Part of Lindbergh's 1927 nationwide tour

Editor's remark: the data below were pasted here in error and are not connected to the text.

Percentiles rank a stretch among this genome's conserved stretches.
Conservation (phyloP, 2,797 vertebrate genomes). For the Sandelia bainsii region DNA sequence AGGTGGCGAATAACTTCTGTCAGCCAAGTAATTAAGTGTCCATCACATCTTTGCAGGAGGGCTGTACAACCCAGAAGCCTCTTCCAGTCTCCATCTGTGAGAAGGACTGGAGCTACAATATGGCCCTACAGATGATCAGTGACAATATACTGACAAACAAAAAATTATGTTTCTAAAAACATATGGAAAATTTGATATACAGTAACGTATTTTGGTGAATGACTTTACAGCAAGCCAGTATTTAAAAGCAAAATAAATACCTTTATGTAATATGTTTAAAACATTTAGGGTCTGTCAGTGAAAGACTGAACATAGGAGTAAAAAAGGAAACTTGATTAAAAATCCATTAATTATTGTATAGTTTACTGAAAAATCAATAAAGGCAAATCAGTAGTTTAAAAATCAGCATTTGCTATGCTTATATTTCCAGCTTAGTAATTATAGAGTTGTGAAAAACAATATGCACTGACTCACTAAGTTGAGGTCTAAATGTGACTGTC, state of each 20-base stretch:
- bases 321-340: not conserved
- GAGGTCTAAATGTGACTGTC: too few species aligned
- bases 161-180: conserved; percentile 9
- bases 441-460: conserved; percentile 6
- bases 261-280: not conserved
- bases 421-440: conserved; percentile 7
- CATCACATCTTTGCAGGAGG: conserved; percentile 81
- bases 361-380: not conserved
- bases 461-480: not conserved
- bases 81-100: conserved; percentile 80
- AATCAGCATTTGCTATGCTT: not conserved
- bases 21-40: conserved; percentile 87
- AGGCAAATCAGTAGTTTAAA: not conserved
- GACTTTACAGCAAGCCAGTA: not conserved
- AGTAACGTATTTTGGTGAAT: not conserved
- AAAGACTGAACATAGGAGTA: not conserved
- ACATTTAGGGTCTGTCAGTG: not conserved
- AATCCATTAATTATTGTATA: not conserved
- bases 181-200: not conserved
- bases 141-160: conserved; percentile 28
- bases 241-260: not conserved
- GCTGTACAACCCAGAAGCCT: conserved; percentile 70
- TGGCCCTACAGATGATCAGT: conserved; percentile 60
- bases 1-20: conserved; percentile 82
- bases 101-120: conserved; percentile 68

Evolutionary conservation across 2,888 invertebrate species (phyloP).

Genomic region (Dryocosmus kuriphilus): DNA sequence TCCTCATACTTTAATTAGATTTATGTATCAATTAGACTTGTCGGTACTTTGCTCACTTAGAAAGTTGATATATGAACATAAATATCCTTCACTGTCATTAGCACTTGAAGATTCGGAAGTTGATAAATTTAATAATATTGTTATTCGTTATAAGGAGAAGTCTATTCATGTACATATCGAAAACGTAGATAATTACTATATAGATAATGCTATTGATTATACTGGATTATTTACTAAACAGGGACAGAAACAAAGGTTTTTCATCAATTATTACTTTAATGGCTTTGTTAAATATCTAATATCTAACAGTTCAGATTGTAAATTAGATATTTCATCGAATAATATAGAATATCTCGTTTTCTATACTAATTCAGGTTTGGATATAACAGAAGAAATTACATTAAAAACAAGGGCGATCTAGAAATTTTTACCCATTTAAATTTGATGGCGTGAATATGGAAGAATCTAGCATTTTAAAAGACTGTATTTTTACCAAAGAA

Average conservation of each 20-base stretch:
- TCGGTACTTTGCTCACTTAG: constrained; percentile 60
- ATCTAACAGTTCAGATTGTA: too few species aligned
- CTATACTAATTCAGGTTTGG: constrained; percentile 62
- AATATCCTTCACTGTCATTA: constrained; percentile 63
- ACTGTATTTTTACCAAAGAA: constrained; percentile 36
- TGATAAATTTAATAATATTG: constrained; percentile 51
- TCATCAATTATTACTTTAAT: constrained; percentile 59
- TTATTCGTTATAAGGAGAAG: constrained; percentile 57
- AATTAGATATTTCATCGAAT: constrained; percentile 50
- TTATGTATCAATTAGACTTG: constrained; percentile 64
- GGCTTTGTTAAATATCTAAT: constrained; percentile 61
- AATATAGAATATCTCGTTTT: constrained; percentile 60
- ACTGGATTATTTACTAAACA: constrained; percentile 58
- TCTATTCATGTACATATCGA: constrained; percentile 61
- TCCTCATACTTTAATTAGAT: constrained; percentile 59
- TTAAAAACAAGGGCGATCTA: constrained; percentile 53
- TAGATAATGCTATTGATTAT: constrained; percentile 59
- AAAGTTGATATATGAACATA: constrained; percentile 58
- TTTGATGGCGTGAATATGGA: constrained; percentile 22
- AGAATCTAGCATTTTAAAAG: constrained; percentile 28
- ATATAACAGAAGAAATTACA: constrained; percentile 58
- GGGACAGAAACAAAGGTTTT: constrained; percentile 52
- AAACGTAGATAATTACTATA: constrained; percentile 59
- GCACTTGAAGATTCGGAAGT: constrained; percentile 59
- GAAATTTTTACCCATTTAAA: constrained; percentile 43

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Part of Lindbergh's 1927 nationwide tour - LINDBERGH REACHES J1353 ROBBEflY What J uarez...